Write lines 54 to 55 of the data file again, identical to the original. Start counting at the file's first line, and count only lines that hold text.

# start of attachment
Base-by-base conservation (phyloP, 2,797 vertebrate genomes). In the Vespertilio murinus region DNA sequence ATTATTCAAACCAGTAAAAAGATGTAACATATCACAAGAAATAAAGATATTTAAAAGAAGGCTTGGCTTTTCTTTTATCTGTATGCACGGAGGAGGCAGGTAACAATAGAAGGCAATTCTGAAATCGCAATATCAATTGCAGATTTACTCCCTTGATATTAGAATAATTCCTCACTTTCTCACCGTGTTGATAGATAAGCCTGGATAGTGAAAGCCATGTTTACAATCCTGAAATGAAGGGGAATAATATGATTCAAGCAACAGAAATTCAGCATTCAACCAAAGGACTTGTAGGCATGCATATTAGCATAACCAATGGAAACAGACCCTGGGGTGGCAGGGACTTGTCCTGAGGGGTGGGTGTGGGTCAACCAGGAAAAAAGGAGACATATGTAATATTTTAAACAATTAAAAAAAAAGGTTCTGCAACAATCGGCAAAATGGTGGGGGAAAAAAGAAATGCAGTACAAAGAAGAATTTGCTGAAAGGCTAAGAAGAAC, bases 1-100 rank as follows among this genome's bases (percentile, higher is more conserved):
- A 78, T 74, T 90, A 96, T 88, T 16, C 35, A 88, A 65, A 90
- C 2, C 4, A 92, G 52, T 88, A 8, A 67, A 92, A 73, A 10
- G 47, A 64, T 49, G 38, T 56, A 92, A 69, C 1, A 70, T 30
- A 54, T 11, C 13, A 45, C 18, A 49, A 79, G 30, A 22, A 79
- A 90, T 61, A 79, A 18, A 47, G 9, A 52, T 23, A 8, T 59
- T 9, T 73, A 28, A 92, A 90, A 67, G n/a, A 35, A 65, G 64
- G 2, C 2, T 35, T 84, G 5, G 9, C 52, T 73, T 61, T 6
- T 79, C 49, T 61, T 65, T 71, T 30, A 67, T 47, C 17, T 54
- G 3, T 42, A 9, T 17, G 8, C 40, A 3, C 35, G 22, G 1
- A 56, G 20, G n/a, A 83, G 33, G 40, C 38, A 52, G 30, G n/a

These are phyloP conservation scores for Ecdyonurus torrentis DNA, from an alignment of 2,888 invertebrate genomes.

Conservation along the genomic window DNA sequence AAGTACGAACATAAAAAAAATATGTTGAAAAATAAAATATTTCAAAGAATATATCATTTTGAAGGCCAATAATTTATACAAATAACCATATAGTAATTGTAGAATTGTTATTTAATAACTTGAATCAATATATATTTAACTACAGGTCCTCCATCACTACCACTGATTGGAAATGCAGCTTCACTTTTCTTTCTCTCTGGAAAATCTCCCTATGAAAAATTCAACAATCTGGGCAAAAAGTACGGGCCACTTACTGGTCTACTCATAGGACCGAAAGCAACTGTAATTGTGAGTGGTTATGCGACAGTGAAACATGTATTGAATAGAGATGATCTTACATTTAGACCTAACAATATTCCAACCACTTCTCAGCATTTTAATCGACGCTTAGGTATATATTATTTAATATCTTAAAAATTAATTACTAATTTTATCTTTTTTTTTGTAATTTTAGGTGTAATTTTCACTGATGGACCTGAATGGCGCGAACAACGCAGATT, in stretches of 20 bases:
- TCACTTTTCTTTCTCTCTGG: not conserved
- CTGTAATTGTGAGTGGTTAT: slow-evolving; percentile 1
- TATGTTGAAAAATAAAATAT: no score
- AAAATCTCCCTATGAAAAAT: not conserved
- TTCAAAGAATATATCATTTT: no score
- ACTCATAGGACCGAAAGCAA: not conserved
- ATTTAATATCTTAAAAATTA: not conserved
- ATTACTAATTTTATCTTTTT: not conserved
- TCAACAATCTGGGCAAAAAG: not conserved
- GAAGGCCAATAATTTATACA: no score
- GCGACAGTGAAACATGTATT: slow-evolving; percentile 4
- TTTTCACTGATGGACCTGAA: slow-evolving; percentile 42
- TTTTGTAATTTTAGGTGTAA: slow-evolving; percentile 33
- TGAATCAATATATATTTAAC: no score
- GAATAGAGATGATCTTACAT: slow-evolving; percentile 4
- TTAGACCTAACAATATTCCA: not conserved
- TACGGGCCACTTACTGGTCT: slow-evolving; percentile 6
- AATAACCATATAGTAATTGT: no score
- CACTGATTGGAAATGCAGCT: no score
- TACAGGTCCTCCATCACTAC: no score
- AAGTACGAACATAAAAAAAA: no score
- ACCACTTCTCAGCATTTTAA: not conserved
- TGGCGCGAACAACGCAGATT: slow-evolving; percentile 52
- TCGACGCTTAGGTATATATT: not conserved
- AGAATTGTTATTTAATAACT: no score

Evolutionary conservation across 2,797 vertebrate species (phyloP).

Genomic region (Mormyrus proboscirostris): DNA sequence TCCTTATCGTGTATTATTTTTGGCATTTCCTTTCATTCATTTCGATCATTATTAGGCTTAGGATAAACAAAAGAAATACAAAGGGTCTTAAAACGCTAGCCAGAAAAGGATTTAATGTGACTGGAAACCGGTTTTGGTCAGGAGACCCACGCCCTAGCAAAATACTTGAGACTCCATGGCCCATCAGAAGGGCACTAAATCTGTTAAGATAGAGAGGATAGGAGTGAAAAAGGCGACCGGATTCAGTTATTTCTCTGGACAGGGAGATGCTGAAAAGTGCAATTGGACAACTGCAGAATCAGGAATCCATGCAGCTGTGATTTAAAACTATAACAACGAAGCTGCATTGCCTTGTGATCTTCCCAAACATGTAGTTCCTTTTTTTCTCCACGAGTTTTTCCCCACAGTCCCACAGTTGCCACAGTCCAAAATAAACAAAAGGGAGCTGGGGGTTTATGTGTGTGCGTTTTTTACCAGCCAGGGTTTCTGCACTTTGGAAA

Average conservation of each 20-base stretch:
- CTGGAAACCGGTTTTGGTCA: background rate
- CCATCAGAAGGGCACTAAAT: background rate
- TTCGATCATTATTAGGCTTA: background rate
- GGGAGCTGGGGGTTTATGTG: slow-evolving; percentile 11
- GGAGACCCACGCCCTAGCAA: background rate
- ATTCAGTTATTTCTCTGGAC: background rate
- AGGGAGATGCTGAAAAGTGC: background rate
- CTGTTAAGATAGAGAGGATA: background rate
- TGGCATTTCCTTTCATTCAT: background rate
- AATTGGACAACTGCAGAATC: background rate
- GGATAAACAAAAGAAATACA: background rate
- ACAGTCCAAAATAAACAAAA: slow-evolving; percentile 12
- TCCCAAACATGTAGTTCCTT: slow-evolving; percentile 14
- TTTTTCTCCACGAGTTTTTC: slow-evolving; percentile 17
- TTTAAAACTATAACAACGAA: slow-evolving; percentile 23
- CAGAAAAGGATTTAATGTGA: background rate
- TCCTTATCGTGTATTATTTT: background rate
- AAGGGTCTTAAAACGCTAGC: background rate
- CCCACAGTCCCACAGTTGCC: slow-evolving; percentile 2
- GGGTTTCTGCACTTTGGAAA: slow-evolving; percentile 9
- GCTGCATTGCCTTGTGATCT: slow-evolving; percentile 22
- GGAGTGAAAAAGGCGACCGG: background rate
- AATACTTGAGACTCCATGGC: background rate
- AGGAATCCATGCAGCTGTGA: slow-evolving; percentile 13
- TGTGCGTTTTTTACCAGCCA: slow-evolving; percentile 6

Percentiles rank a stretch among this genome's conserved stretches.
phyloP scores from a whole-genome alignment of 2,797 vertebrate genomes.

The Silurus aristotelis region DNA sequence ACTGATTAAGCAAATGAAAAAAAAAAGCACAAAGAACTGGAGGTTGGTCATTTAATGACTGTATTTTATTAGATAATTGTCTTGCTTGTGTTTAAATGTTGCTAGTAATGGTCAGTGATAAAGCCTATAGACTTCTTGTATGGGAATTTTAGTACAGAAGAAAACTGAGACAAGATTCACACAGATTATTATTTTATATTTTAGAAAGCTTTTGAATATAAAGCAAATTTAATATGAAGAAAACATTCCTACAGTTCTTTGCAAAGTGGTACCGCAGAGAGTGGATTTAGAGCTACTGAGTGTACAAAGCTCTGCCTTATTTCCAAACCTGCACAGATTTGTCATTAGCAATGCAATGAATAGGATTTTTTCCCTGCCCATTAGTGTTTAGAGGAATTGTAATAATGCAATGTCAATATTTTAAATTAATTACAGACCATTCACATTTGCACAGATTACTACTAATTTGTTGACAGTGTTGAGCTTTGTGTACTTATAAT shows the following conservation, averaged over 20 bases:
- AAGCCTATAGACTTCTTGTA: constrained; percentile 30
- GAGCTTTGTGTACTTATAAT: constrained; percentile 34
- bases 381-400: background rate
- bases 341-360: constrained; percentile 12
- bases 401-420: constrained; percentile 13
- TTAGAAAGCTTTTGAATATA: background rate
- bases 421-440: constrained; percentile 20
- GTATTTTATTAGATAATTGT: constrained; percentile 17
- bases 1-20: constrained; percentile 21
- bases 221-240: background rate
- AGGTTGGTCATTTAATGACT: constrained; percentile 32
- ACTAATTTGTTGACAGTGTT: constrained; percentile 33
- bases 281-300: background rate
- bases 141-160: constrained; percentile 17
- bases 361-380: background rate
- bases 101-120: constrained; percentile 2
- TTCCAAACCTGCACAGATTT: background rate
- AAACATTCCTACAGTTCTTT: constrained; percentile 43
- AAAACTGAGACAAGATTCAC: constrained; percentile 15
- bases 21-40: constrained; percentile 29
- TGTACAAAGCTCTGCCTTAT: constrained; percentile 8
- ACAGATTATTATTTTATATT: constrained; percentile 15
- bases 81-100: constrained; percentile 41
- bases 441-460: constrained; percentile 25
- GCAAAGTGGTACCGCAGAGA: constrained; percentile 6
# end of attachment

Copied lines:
- TCCCAAACATGTAGTTCCTT: slow-evolving; percentile 14
- TTTTTCTCCACGAGTTTTTC: slow-evolving; percentile 17